Kamal Nasser

Dropin ChatOps: turning existing workflows and scripts into Slack Commands

Dropin is a minimalist Slack slash command integration with one purpose: bridging the gap between Slack and existing shell scripts and programs.

Dropin runs specific commands and sends their output back to Slack. This allows you to add your existing scripts to Slack without having to build a specific integration around them—for most kinds of use-cases, Dropin will Just Work™ out of the box.

Dropin supports basic authorization in the form of whitelisted channels and user IDs.

How to Add Dropin to your Slack Team


  • A Linux server (I hear DigitalOcean have some good cloud servers 😉)
  • A domain name. A subdomain will work too. (required by Slack)

Configuring Slack

Start by creating a new Slack slash command here. Fill out these fields:

  • Command
  • URL: https://yourdomain.com
  • Method: POST
  • Token: Slack will auto-generate one for you
  • Tick Show this command in the autocomplete list if you like

Installing Dropin

Dropin is released as a static binary. You can download the latest release from the releases page on GitHub. Once you've done so, place the binary wherever you want: /usr/local/bin, /opt/dropin, etc. Set proper permissions by running:

sudo chown root:root /path/to/dropin
sudo chmod 755 /path/to/dropin

Configuring Dropin

Dropin uses a config file to store the Slack connection info and other settings as well as the chatops commands. Start by setting the global settings:

team = "Slack Team ID"
token = "Slack Token"
listenaddress = ""
timeout = "3m"

timeout is the global timeout value for chatops commands. Commands that exceed the timeout limit will be canceled. This default value can be overriden per individual command.

Set up authorization:

    name = "user name"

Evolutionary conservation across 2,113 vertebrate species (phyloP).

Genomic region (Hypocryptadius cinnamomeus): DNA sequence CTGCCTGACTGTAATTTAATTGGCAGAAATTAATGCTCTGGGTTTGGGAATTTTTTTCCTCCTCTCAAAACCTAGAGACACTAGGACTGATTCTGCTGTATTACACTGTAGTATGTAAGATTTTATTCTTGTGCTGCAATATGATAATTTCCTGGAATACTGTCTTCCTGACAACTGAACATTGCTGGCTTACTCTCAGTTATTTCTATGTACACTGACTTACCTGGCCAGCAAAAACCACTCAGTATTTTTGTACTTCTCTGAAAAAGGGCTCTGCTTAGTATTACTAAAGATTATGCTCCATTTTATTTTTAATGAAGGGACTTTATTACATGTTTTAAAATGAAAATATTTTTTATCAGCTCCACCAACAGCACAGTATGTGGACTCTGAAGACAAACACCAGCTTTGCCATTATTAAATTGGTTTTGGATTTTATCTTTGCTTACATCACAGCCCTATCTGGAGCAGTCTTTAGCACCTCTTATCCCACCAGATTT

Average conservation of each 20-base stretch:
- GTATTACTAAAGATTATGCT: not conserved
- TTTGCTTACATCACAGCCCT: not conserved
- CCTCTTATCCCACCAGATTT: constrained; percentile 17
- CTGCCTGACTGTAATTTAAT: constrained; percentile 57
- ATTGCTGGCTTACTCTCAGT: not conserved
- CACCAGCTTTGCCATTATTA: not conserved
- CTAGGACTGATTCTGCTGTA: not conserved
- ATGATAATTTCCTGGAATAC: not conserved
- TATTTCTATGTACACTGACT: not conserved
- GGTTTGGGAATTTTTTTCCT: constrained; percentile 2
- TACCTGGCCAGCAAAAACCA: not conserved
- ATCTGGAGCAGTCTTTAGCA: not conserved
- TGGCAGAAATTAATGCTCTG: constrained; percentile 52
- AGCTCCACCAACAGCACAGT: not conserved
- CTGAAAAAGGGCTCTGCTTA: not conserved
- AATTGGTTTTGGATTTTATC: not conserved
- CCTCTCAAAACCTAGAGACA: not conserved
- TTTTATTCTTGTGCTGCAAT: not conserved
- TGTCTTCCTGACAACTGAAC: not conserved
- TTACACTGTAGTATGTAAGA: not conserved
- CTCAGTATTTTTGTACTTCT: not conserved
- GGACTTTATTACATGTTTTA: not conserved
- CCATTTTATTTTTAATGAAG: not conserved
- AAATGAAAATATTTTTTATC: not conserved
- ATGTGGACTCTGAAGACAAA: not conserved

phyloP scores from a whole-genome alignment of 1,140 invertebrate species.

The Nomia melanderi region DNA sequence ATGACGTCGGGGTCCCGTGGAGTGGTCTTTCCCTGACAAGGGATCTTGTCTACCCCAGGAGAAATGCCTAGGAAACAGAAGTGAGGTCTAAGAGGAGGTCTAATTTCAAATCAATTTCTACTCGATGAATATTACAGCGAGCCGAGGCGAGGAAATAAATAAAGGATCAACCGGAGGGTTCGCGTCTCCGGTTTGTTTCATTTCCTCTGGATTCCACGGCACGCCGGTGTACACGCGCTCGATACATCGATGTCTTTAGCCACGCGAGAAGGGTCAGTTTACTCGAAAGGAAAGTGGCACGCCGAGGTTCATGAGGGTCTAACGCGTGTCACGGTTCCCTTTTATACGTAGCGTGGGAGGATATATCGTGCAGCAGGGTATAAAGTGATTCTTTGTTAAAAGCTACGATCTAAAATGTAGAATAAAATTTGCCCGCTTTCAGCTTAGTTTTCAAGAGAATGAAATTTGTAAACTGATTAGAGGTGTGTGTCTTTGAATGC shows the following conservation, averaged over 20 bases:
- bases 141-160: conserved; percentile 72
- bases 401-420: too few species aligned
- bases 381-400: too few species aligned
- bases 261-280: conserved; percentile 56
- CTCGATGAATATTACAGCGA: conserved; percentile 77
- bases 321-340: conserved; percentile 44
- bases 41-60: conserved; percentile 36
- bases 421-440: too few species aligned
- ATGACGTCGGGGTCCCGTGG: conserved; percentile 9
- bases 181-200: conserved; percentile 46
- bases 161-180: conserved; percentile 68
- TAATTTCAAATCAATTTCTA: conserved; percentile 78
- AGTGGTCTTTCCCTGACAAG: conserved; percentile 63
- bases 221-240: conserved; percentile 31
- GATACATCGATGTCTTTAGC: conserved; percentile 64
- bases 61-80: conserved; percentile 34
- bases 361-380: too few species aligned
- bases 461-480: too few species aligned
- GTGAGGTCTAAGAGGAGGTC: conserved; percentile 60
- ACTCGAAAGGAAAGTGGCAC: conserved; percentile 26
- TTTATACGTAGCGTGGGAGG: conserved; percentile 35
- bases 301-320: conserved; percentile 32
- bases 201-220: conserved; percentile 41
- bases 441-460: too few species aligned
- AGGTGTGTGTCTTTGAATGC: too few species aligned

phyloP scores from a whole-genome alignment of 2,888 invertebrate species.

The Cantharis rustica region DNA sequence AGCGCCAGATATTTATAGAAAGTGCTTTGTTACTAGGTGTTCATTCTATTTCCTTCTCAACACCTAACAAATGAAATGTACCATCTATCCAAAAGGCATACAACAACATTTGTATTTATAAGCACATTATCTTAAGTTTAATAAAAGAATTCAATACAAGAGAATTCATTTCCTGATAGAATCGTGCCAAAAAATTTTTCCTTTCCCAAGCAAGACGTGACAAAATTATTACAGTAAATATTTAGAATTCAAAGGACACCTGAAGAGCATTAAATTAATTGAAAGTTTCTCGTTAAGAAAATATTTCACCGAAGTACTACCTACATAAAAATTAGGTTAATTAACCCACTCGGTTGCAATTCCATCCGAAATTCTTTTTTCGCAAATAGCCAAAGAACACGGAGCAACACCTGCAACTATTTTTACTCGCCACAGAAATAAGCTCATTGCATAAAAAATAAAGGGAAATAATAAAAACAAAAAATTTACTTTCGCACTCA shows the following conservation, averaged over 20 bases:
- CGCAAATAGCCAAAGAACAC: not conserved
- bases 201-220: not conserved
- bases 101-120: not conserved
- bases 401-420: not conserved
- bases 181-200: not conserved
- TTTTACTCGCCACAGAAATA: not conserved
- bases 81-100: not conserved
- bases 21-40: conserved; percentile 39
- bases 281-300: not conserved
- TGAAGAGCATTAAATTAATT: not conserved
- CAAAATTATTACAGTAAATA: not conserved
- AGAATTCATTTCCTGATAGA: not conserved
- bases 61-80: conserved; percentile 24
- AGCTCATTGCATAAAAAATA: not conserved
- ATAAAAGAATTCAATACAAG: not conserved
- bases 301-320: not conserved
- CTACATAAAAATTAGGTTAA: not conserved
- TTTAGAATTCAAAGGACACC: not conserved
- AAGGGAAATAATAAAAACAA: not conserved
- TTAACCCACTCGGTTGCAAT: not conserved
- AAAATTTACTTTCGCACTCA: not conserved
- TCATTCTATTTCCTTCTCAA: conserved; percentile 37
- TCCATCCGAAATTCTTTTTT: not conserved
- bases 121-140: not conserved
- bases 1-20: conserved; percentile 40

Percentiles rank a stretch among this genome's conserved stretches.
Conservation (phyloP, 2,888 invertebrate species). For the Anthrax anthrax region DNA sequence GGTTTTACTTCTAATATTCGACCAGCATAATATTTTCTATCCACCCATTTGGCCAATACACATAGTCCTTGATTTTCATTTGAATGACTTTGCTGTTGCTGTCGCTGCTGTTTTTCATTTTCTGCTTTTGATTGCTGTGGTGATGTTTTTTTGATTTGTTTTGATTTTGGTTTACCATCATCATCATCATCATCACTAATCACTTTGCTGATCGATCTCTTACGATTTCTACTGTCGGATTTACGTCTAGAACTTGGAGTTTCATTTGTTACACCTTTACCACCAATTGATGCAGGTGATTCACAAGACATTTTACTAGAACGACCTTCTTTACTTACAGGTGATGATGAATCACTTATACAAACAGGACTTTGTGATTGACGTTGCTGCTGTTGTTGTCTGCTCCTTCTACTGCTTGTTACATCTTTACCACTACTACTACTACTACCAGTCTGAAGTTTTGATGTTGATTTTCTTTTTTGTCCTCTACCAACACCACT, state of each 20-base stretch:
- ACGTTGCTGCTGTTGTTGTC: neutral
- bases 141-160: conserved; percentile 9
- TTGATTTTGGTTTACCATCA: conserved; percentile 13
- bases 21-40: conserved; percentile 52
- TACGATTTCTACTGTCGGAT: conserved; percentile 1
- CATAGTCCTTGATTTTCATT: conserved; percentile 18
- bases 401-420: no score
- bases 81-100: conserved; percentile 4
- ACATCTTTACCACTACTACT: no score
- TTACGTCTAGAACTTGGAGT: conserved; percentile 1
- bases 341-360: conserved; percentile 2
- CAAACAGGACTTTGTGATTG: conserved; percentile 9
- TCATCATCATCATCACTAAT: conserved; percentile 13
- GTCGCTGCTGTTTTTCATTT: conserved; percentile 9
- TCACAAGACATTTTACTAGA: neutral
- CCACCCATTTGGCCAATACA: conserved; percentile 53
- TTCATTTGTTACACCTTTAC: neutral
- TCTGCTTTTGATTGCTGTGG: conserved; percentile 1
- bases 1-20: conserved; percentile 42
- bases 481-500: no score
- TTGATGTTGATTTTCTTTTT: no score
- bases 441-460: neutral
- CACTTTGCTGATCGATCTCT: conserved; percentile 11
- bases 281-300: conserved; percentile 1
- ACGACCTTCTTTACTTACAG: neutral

id = "user ID"

    name = "channel name"
    id = "channel ID"

Helpful links:

Add a Command

To add a command, add a section like this to the config file:

    name = "test"
    description = "This is a test command"
    executable = "/bin/echo"
    chdir = "/tmp"
    args = ["test"]

With this command, running /chatops test will return test—the output of running /bin/echo test.

Available options are:

  • name name, passed to the slash command. No spaces allowed
  • description description
  • executable = "/bin/sleep"
  • chdir the working directory to run the command in
  • args an array of arguments passed to the command
  • takesArguments boolean. if true, any arguments passed to the slash command will be appended to the original command
  • timeout an optional override of the global timeout limit

Another example command:

    name = "sleep"
    description = "This command should fail"
    executable = "/bin/sleep"
    chdir = "/tmp"
    args = ["5"]
    takesArguments = false
    timeout = "2s"


It's always recommended for web services to communicate over HTTPS instead of plain HTTP. While Slack allows you to run slash commands over HTTP, Dropin can easily be put behind an HTTPS proxy. We'll use Caddy but you can use whichever web server you like (Nginx, traefik, etc.).

First, set Dropin to listen locally, e.g. localhost:4000. You can use any port you like as long as it's not used by another process and is over 1024.

Add the following to your Caddyfile and Caddy will take care of the rest.

yourdomain.com {
    tls your-email-address-here
    proxy / http://localhost:4000

Set Slack to use https://yourdomain.com/ as the slash command URL and you'll be all set.

Running Dropin as a System Service

You can use the following Systemd service unit file to run Dropin as a service. All chatops commands will be run as the same user that is running Dropin so pick one that works for you. If your commands don't need any special privileges, you can always use nouser as the user and nogroup as the group.

Description=dropin-chatops for Slack



ExecStart=/opt/dropin/dropin -config /opt/dropin/dropin.toml


Replace /opt/dropin/dropin with the path to the Dropin binary, and /opt/dropin/dropin.toml with the path to config file.

Save the file in /etc/systemd/system/dropin.service and enable it:

sudo systemctl daemon-reload
sudo systemctl start dropin
sudo systemctl enable dropin